Suggests Link in Variety of Diseases Such as Autism, Prostrate Cancer, & Ovarian Cancer
Zinc deficiency – long associated with numerous diseases, e.g. autism, lung cancer, prostate cancer, and ovarian cancers – can lead to activation of the Hedgehog signaling pathway, a biomolecular pathway that plays essential roles in developing organisms and in diseases, according to new research at Rensselaer Polytechnic Institute.
“Hedgehog is critical to normal development, but in adults the pathway, if reactivated, may lead to uncontrolled cell growth and proliferation in cancer,” said Chunyu Wang, associate professor in biological sciences at Rensselaer, member of the Center for Biotechnology and Interdisciplinary Studies, and corresponding author of the research. “Our paper suggests a link between zinc deficiency and activation of the Hedgehog pathway in many diseases where zinc deficiency and Hedgehog activation co-exist.”
The paper, titled “Zinc Inhibits Hedgehog Autoprocessing,” was recently published online in the Journal of Biological Chemistry, demonstrating that zinc inhibits the activation of the Hedgehog signaling pathway by binding to a section of a precursor protein that activates the pathway.
The Hedgehog pathway is a key regulator of cell growth and development that helps to establish the body plan of all animals with bilateral symmetry. In a critical step that launches Hedgehog signaling, the Hedgehog precursor protein divides itself or “self-cleaves” into two parts: the Hedgehog ligand responsible for signaling, and a catalytic domain responsible for the self-cleavage. No external catalyst is needed in the autoprocessing reaction, with the Hedgehog catalytic domain acting as the catalyst in the transformation.
Researchers demonstrated that zinc, when present, binds to the active sites of the catalytic domain and inhibits the autoprocessing and therefore, the generation of the Hedgehog ligand. Zinc deficiency is correlated with autism and many cancers; for example, a hallmark of prostate cancer is zinc deficiency in prostate tissue. However, the exact relationship between a lack of zinc and the development of disease is not fully understood.
“Normally, in adults, zinc will inhibit the production of the Hedgehog ligand, and therefore inhibit the Hedgehog pathway,” said Wang. “But if there is a zinc deficiency, the pathway can be activated due to enhanced production of Hedgehog ligand. We show that zinc inhibits this autoprocessing reaction from the precursor to the ligand, providing an additional mechanism of how zinc deficiency may promote cancer development. This is something that nobody else has shown before. Zinc and Hedgehog are essential and extremely versatile biomolecules; linking these two will have profound implications for normal physiology and disease.”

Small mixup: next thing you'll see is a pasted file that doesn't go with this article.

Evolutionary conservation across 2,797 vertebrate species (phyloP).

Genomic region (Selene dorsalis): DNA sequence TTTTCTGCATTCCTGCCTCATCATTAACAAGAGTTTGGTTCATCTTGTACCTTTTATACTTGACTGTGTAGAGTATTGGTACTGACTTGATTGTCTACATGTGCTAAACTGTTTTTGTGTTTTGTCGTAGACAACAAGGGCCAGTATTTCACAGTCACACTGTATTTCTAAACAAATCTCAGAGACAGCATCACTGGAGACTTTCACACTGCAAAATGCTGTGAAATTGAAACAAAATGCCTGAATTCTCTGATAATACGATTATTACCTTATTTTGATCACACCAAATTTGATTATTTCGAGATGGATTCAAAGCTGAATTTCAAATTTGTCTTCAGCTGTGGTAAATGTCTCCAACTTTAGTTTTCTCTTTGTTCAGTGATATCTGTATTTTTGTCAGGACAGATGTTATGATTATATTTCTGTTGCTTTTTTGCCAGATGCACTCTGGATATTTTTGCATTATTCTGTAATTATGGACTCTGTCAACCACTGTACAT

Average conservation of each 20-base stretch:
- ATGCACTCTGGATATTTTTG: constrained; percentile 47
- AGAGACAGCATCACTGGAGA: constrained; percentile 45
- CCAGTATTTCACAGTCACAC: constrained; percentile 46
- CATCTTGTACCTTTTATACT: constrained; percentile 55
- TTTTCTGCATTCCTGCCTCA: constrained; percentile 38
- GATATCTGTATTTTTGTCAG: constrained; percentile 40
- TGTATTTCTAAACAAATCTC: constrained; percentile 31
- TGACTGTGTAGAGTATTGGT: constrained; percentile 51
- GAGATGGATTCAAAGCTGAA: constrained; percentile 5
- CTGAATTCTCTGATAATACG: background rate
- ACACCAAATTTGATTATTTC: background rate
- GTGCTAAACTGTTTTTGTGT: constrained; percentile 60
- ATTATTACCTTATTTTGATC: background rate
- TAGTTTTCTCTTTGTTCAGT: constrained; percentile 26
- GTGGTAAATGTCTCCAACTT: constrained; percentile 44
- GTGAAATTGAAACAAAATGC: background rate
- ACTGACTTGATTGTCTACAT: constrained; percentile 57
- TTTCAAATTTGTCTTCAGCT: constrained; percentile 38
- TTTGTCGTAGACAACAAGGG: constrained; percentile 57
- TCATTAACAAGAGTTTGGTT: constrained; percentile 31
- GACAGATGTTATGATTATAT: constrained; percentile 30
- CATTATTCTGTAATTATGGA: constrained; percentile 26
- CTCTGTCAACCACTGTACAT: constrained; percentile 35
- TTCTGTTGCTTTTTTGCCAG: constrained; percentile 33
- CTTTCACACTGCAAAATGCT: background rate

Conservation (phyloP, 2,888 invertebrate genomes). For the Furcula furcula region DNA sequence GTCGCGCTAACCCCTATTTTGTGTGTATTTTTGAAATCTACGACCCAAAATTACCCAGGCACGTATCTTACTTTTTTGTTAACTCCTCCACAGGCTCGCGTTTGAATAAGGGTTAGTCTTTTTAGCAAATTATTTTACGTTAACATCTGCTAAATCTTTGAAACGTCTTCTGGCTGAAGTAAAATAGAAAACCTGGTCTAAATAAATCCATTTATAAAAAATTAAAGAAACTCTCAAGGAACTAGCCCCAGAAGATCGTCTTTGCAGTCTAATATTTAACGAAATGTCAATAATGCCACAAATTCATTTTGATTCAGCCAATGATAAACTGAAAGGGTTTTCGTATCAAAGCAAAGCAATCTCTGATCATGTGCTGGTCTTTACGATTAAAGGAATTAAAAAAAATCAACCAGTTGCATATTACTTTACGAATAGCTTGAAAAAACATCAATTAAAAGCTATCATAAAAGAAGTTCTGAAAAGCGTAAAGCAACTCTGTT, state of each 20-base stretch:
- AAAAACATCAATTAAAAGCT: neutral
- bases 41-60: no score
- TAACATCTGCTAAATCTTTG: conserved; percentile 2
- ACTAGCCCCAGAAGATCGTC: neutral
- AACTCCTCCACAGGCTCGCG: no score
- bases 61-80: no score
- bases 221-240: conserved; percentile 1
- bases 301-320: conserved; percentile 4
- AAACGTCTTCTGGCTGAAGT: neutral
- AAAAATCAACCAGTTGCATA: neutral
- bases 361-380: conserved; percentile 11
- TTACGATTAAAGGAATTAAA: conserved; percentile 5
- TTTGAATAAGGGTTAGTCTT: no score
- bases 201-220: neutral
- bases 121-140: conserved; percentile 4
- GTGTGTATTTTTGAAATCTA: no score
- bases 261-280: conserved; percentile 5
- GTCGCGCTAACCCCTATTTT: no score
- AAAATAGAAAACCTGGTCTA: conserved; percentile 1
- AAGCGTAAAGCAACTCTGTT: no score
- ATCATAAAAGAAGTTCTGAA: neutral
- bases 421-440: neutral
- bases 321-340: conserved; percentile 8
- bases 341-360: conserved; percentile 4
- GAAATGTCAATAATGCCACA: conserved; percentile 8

The research included testing in vitro and in cell culture using astrocytes (star-shaped cells found in the brain). Using solution NMR, researchers also examined zinc interaction with the Hedgehog catalytic domain, to determine the binding site of zinc — the specific amino acids within the protein to which the zinc binds.
A team of researchers participated in this research, including first author Jian Xie, a fourth-year graduate student in the biochemistry and biophysics graduate program at Rensselaer; the research group of Brian Callahan, assistant professor of chemistry at Binghamton University, at the State University of New York; the group of Leo Wan, assistant professor in the Department of Biomedical Engineering at Rensselaer; and Brigitte Arduini, director of Rensselaer Center for Stem Cell Research in the Center of Biotechnology and Interdisciplinary Studies, among many others.
Sr. Communications Specialist
Mary Martialay | newswise
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